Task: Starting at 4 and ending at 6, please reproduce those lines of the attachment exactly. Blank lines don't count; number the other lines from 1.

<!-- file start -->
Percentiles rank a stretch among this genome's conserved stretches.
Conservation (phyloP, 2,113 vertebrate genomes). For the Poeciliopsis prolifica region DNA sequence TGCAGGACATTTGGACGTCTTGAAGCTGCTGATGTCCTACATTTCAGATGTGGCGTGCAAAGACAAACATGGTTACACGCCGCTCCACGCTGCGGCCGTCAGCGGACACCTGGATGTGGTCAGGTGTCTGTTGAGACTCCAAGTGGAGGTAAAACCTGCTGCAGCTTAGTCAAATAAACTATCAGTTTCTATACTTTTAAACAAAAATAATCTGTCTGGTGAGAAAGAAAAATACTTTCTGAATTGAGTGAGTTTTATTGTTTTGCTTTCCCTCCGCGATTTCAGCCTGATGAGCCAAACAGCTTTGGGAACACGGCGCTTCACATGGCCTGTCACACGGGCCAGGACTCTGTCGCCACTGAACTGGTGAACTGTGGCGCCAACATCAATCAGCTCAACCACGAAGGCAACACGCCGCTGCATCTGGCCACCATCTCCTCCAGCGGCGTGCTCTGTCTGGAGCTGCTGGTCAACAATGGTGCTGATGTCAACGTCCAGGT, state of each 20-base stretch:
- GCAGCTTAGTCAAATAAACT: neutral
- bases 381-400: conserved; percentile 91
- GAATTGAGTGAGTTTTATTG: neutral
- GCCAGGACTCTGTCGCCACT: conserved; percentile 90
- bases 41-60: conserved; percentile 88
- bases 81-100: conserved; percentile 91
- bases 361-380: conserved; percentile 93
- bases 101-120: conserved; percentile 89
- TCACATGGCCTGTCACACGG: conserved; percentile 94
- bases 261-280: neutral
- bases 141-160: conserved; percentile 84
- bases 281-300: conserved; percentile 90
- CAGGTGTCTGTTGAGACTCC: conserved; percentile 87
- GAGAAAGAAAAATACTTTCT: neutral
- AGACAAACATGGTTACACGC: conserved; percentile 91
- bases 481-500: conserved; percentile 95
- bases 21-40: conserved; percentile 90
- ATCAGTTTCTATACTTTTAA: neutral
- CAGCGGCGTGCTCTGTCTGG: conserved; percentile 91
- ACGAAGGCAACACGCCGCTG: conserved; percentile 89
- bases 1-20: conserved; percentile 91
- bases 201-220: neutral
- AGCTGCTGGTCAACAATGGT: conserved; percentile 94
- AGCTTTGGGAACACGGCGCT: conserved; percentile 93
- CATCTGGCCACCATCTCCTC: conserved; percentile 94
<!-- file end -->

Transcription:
- bases 381-400: conserved; percentile 91
- GAATTGAGTGAGTTTTATTG: neutral
- GCCAGGACTCTGTCGCCACT: conserved; percentile 90